Join Ricochet!

This is a members-only post on Ricochet's Member Feed. Want to read it? Join Ricochet’s community of conservatives and be part of the conversation. Get your first month free.

Member Post


Earlier this week, a massive fire engulfed the Collegiate Church of New York, part of a group of historic churches that identified originally as reformed Protestant. In a Fox News report, firefighters responded quickly, but the historic church was already in flames. The fire is reported to have started in a building next door. “Built […]

Join Ricochet!

This is a members-only post on Ricochet's Member Feed. Want to read it? Join Ricochet’s community of conservatives and be part of the conversation. Get your first month free.

Loving Pain as Given: A Review of Heroes, a Dark Twist on the Grateful Acre


For B, and other youth whose grateful acres host, if not prairies, at least patchy meadows. And for Gary McVey.

It’s been a year since Will Arbery’s play, Heroes of the Fourth Turning, took the conservative Catholic blogosphere – or rather, that part able to see the play or a private script – by storm. Now the script is available to the public. I ordered my copy here. If you can afford to, read it. Theaters remain closed, but the theater of imagination richly rewards reading a play. Reading reveals motifs easy to miss when a play just happens to you in performance and you can’t revisit it. This review addresses unspoken pressures, like the prosperity gospel (which may not influence orthodox Christians’ theology, but can influence their social expectations), behind what conservatives speculate is Heroes’ demonic finale, the “We” who may, or may not be, Legion.

Pro-life Christian: A Definition


I read something today that was patently absurd: “I’m a pro-life Christian, and I’m voting for Biden.”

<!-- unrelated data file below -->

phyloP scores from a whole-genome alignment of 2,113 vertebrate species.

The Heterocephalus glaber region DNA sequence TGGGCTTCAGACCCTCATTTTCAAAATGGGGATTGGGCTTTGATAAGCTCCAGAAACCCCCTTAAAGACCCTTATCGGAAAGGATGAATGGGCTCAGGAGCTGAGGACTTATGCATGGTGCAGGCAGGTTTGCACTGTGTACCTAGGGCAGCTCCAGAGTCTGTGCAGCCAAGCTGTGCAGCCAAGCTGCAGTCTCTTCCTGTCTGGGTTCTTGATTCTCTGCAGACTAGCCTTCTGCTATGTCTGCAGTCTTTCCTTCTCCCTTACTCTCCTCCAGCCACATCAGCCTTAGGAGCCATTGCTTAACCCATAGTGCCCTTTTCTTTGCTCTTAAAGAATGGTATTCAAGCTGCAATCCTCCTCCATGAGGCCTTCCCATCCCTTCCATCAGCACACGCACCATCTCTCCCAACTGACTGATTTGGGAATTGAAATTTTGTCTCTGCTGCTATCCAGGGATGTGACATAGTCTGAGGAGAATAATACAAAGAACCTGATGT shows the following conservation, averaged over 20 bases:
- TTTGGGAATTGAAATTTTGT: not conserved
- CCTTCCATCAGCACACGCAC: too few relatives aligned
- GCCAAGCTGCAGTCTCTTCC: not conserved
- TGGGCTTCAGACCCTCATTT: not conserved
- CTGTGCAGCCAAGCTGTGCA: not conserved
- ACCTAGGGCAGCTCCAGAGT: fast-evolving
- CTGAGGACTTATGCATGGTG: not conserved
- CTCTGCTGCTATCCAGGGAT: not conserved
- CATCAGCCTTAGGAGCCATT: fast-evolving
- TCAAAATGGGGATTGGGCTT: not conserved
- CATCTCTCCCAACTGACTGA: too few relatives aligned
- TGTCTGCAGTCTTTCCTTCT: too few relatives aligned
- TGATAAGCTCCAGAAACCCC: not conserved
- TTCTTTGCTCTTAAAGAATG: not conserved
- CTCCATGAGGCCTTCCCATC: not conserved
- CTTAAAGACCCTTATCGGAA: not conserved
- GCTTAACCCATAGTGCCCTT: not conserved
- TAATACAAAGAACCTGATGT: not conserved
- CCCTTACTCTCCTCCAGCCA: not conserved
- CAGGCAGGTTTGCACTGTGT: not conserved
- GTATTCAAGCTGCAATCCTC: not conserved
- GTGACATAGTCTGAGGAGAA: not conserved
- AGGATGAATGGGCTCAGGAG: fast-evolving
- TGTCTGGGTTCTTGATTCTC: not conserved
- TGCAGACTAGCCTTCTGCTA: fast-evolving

I think Inigo Montoya probably said it best. “You keep using that word. I do not think it means what you think it means.”

Member Post


Recently I came across an article titled The Tragedy of Voting for the “Lesser of Two Evils” by Austin Rogers, via the Libertarian Christian Institute. I was intrigued by the title because I have been thinking lately about the Christian’s relation to the ballot box. I believe there are many good reasons why Christians ought to […]

Join Ricochet!

This is a members-only post on Ricochet's Member Feed. Want to read it? Join Ricochet’s community of conservatives and be part of the conversation. Get your first month free.

Member Post


Here in PDF format is this year’s political guidance letter from the American Catholic bishops. For someone who has repeatedly thought about the issues in depth and has been educated about many Church teachings, the document might be more bother than aid. Ethical principles are touched on too briefly to offer much insight or to […]

Join Ricochet!

This is a members-only post on Ricochet's Member Feed. Want to read it? Join Ricochet’s community of conservatives and be part of the conversation. Get your first month free.

Marxist Wokism: The Christian Heresy


In my pastor’s sermon today, he talked about America being a pagan and post-Christian society. I certainly agree that we are in a post-Christian one, but “pagan” is not the right term.

Pagan societies, at least the ones we know about, have a few shared characteristics. They were self-perpetuating as societies; that is, they created an ethos that promoted families (even the ones that practiced child sacrifice and exposing infants still made sure they had enough children for a stable population), protected private property (don’t buy the “Native Americans didn’t understand land ownership” fraud), and inculcated respect for order, authority, and defending the tribe/polis/empire. They had, in other words, the virtues necessary to survive.